Sasha Mordovets/Getty Images(MOSCOW) -- The crisis in Ukraine became even more tense Tuesday when ousted President Viktor Yanukovych called upon the country's military to defy the new government's orders.
Yanukovych, who fled Kiev in late February, is seeking to return to power with the backing of Moscow. He made his appeal from the southern Russian city of Rostov-on-Don.
Accused by the interim Ukrainian government of mass killing following public demonstrations that turned deadly, Yanukovych nevertheless condemned the U.S. and its Western allies for backing his ouster.
He said it was illegal for Washington to pledge $1 billion to the new government, citing a U.S. law that bans financial aid to regimes that come into power as the result of a coup.
It's likely that Yanukovych's words are falling on deaf ears as interim Ukrainian Prime Minister Arseniy Yatsenyuk will meet with President Obama at the White House Wednesday, which will solidify U.S. support for the post-Yanukovych government.
Washington's resolve to back the new leadership has only grown since the Russian occupation of Crimea following Yanukovych's departure from Ukraine.
How Foo Yeen/Getty Images(WASHINGTON) -- U.S. authorities have run the identities of the Iranian men who used stolen passports to board the doomed Malaysian Airlines Flight 370 through available terrorism and criminal databases and have come up with no “hits” on either of the two men, U.S. officials told ABC News.
Interpol identified the two earlier Tuesday as 29-year-old Seyed Mohammad Reza Delavar and 18-year-old Pouria Nourmohammadi. Each used European passports stolen in recent years in Thailand to board the flight from Kuala Lumpur to Beijing, with separate final destinations in Europe.
While the discovery of the forged passports this weekend prompted speculation that terrorism may have played a role in the disappearance of the plane, both American and Interpol officials said Tuesday the two men do not appear to be linked to any militant groups. The younger of the two was reportedly headed to Germany to see his mother.
Still, CIA Director John Brennan said that his agency has “not at all” ruled out terrorism as possibly having played a part in the growing mystery.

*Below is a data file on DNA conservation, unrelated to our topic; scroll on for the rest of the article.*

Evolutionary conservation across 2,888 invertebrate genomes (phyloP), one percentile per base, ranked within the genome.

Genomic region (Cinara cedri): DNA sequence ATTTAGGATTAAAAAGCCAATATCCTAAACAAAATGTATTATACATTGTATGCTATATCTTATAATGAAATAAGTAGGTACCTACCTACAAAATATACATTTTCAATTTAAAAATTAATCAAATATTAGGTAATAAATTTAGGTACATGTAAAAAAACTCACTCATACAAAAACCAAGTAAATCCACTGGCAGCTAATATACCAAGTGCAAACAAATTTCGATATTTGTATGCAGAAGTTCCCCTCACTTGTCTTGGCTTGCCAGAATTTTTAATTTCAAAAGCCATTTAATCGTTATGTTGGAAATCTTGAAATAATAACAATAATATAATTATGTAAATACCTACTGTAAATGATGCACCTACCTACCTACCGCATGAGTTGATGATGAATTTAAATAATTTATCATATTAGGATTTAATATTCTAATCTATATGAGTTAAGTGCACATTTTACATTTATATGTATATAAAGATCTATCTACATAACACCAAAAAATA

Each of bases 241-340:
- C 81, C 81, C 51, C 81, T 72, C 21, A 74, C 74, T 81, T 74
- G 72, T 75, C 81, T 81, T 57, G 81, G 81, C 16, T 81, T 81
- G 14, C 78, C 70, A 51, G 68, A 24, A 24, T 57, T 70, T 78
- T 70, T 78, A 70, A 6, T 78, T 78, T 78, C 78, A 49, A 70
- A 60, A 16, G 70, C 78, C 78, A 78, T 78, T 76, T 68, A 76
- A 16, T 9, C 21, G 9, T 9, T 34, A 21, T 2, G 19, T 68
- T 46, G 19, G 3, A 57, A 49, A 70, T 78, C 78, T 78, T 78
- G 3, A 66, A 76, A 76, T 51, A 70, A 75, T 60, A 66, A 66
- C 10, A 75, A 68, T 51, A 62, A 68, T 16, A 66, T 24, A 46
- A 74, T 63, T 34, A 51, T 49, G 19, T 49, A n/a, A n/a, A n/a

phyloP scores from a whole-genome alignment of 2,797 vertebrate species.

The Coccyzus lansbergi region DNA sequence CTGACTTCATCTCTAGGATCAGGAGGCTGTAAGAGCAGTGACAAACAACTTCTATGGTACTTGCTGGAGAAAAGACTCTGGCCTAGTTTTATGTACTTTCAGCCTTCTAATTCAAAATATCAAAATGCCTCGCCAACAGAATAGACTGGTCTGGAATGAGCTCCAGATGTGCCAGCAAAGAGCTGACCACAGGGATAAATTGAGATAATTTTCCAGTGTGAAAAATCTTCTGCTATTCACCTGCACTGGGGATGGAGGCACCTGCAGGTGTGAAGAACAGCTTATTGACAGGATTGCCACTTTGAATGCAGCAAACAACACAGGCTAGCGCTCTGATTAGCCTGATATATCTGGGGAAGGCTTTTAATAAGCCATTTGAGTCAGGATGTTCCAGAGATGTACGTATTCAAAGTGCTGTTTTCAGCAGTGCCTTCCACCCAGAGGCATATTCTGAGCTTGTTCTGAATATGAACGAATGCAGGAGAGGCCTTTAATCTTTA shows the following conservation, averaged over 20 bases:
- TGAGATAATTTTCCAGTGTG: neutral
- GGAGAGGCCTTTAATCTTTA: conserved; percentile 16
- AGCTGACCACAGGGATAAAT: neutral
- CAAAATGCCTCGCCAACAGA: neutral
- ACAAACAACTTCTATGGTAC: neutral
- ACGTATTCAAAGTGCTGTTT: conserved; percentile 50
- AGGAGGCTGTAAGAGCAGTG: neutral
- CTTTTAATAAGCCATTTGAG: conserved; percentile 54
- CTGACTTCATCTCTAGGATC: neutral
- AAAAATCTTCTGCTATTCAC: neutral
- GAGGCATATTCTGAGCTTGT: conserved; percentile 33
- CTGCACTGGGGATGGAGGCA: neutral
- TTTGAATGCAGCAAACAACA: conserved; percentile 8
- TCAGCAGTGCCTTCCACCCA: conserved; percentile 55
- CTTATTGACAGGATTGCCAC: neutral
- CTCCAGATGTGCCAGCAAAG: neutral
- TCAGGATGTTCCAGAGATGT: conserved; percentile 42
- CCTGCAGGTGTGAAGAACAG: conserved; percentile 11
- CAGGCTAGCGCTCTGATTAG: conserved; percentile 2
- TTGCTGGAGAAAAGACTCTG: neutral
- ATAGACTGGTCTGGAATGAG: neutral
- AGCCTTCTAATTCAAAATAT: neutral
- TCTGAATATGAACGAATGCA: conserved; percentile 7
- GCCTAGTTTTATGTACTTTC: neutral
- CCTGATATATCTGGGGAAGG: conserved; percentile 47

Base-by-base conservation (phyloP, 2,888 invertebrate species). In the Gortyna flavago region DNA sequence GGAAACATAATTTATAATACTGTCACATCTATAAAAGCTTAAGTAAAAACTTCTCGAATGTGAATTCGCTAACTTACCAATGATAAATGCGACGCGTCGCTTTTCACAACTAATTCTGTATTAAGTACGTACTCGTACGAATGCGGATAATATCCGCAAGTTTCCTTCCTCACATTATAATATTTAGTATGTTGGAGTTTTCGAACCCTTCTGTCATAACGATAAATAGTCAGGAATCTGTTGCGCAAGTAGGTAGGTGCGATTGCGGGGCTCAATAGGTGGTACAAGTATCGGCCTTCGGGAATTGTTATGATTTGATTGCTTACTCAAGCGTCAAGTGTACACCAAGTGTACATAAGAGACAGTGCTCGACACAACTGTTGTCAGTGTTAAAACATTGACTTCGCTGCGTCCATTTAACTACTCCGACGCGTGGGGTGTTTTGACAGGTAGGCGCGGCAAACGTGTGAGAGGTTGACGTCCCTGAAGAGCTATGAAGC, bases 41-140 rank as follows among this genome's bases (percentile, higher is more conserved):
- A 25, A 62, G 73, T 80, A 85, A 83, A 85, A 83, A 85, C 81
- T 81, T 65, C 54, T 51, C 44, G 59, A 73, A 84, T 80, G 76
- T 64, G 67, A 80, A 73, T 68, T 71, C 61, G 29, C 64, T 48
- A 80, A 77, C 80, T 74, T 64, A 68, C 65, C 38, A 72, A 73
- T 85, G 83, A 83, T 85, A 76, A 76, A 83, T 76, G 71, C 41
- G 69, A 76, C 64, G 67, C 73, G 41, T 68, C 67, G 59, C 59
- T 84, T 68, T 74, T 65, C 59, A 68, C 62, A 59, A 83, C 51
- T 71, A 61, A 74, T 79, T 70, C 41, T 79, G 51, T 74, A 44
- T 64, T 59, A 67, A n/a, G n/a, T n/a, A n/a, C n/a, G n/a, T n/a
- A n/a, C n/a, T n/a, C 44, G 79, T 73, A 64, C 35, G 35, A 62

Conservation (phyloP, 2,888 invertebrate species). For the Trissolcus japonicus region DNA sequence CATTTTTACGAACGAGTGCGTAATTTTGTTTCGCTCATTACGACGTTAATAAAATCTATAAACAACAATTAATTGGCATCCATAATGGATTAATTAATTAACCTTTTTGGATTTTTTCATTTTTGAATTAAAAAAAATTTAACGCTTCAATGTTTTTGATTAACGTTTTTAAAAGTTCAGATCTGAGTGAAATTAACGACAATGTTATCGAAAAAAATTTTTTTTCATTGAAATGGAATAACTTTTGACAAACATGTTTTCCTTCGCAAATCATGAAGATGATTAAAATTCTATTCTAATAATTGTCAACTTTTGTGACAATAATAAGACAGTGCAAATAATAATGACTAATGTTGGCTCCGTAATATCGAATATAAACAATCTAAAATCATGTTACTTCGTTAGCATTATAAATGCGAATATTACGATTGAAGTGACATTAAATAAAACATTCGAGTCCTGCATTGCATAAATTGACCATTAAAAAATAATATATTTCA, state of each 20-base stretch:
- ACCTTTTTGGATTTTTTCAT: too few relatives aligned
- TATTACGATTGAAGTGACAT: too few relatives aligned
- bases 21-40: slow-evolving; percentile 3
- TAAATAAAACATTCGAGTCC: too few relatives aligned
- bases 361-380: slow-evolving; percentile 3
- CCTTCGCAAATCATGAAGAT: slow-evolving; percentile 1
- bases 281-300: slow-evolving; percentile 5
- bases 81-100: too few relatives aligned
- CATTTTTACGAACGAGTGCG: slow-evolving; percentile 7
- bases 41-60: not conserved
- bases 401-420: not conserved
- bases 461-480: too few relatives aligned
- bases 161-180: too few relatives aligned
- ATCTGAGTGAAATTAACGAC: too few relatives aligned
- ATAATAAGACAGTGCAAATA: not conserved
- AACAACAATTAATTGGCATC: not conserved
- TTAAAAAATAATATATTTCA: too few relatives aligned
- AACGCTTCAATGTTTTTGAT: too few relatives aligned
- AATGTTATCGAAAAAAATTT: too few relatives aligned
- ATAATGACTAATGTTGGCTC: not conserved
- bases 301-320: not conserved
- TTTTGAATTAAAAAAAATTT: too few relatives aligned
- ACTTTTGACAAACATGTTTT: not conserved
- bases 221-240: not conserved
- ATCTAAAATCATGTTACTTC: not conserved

FILIPPO MONTEFORTE/AFP/Getty Images(YEVPATORIYA, Crimea) -- Along the base’s low-slung cement wall, gloved Ukrainian soldiers unspooled wheels of barbed wire, running strands through eyelets banged into the wall and pickets hammered into the ground, creating a zig-zagging web of wire.
It’s the latest effort by the command of the 55th Anti-Aircraft Artillery Regiment in the Crimean town of Yevpatoriya to dissuade the pro-Russian forces that have seized Crimea from coming over the wall to capture the base.
The strategy goes like this: If they try to climb over, they’ll get ensnared in the barbed wire, allowing the Ukrainian forces to pick them off from behind sandbags a short distance away. But the base’s deputy commander quietly admits that the new defenses would do little to slow well-trained Russian soldiers, as the mysterious men outside the front gate are believed to be.
Across Crimea, unidentified troops believed to be Russian have seized Ukrainian military bases with little or no resistance. Several bases have so far refused to surrender, but nor are they showing any willingness to fight if pushed to.
At Yevpatoriya, a solitary Russian truck is parked out front with a handful of armed, camouflaged “green men,” as Dr. Sergei Medinsky, a base medic, has taken to calling them.
“They are there, we are here and we’ve lived with this about a week,” he said as he stood guard at the base’s command headquarters. “Everyone is afraid of this but it’s normal to be afraid, but I think everything will be fine.”
He, along many others in Crimea, laugh about the efforts of the troops outside to pretend that they’re not Russian.
They have “good equipment and weapons. And they say that they can buy that in any market. I don’t understand it, who believes them?”
Upstairs in his office, the base’s commander, Col. Andrey Matvienko, is not in a joking mood. He has been given an ultimatum of sorts, a demand from the green men to hand over his base and weapons to the Russian Black Sea Fleet.
“How can I leave this base if there is technical equipment and weapons and I’m responsible in front of the law for it?” he asked. “Our unit has sworn an oath. So this is the situation.”
For Matvienko, it’s not just about the chain-of-command or pride. The weapons and equipment housed on this anti-aircraft base are not your standard fare: around 200 rockets, 16 tons of TNT and 500 tons of rocket fuel.
“I’m not scared of anything but at present I’m afraid for the citizens of Yevpatoriya,” Matvienko said.
If the Russian forces use their weapons and “if this is detonated, the town of Yevpatoriya will be wiped off the face of the earth.”
Then, the phone rings. Matvienko’s face drains, growing serious and worried. On the line is the new prime minister of Crimea who wants to see the region join Russia after a referendum Sunday.